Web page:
When is the expander placed?

Placement of the tissue expander is the most common first step in breast reconstruction. The expander can be placed at the time of mastectomy ("immediate breast reconstruction") or can be placed at any time in the future.

Many plastic surgeons prefer to place the expander at the time of mastectomy because it saves the patient a second anesthetic, a second recovery period and a second trip to the hospital. Moreover, because scar tissue has not yet formed, the procedure is easier to execute.

In addition, we prefer to close the mastectomy incision using plastic surgical techniques in an attempt to optimize the appearance of the scar and to determine the quality of the overlying skin flaps. (This attention results in a more cosmetically acceptable scar.)

If an immediate reconstruction has not been performed the existing mastectomy scar can be utilized for access during subsequent ("delayed") placement of the expander. Many surgeons prefer this approach because an additional scar is avoided and because the mastectomy scar is revised during expander placement.

Top


Will immediate reconstruction with a tissue expander prolong my hospital stay?

Usually not. Expanders can even be placed on an outpatient basis when reconstruction is delayed.

Top


How long does tissue-expansion take?

In most breast reconstructions, depending upon the patient's breast and chest wall size, a tissue expander in the range of 400 to 700 cc is used and usually can be filled at the time of placement with about 120 to 300 cc.

If one begins expansion about two weeks following surgery and inflates weekly with 100 cc, then seven weeks are required for the expansion.

We feel it's important to expand slightly more than the anticipated goal and to leave the expander fully expanded for a few weeks to insure that adequate tissue is available for implant placement as well as to achieve a softening of the tissues, which will give the new breast a more natural look and feel. We also adjust the expansion routine to accommodate our patient's work and social schedules.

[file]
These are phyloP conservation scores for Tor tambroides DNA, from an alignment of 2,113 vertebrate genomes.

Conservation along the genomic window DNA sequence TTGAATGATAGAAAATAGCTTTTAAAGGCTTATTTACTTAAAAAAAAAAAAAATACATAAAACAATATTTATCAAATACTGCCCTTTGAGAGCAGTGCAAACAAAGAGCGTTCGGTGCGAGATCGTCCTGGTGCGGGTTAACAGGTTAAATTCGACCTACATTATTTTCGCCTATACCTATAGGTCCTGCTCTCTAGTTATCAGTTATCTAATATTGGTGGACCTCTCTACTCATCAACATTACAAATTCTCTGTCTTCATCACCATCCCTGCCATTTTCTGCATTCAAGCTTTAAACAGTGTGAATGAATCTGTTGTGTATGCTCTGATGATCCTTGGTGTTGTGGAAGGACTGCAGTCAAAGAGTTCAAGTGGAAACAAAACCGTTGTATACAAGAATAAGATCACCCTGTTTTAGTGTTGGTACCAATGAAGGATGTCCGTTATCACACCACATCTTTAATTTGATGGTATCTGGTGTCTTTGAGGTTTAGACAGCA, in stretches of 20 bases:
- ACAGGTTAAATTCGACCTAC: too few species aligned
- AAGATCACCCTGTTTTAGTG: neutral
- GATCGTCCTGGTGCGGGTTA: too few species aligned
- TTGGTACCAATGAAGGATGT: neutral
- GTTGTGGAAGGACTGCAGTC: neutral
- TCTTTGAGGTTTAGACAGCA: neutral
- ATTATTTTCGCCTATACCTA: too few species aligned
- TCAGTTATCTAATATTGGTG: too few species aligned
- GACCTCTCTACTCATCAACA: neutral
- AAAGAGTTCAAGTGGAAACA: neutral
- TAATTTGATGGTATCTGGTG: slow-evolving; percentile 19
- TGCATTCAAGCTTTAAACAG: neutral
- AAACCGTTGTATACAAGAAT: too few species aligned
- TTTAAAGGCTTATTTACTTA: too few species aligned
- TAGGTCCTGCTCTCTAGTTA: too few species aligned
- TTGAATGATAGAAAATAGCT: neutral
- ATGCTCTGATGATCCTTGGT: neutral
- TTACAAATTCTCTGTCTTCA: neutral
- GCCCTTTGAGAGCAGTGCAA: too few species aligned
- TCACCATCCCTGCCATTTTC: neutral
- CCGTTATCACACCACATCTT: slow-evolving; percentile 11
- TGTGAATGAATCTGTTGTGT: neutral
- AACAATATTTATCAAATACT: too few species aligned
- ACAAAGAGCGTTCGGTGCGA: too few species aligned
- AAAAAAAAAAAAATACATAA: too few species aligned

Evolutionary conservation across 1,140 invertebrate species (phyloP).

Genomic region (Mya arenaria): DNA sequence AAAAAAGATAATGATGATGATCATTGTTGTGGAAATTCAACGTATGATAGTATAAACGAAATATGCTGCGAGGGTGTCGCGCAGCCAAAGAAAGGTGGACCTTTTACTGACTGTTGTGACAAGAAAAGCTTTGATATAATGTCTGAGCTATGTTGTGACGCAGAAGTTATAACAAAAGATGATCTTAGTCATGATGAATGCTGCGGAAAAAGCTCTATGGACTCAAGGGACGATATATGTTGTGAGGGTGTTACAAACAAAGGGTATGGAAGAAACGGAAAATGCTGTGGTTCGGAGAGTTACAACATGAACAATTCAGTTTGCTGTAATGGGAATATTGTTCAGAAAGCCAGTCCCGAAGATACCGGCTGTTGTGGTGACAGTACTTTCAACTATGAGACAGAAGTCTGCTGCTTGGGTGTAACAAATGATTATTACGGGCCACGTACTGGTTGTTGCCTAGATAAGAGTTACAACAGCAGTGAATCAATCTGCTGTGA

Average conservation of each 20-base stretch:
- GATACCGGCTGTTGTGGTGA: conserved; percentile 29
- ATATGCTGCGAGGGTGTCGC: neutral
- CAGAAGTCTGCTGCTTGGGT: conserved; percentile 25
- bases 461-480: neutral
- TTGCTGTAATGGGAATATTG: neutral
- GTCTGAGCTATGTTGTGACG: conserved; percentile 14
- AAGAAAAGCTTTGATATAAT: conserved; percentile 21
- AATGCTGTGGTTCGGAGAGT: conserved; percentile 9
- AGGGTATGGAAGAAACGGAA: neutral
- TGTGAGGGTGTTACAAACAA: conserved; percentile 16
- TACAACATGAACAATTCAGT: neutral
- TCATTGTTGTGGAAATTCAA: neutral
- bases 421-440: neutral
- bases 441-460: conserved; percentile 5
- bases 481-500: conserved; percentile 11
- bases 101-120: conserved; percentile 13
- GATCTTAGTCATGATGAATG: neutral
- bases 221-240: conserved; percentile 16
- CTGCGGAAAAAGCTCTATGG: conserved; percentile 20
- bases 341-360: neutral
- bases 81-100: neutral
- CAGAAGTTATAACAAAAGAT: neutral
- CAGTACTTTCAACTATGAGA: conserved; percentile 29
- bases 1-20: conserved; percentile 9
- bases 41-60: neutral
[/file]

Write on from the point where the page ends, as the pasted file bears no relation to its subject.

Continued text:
Some patients also wish to proceed more slowly than 100 cc per week, particularly toward the end of the expansion period. These factors can all modify the length of time required for tissue expansion, but the important point is that tissue expansion should proceed at a rate and over a period of time that's comfortable for the patient with minimal disruption to her daily schedule.

Top


Is tissue-expansion painful?

There is some minor discomfort associated with the process, however this is mostly during the 48 hours immediately following an injection as the skin stretches. This is why smaller amounts of saline are injected as the process nears completion. The discomfort is usually well controlled with oral pain relievers.

Top


How will I look when expansion is completed?

As the expander is filled a mound develops in the location of the breast. The expander is usually filled to a volume that is slightly larger than the implant used to replace it. The expander usually feels significantly firmer than the subsequent implant and many patients report some discomfort during the expansion process.

The final implant is usually quite comfortable and well tolerated.

Remember, the expander is really a "rough draft" of your future breast. Sometimes the expander can extend farther upward in the direction of the clavicle than desired, or an asymmetry of the inframammary fold can occur. These imperfections can be corrected at the time of implant placement.

Fully inflated tissue-expander photo 1 Fully inflated tissue-expander photo 2
Appearance of a fully inflated tissue-expander

Top


To contact Connecticut plastic surgeon Dr. Joseph B. O'Connell about any cosmetic surgery procedures, please fill out our contact form or call us at (203) 454-0044.


Plastic Surgery of Southern Connecticut
208 Post Road West • Westport, CT 06680
Phone: 203-454-0044 • Email: jbomd@aol.com

Privacy policy Disclaimer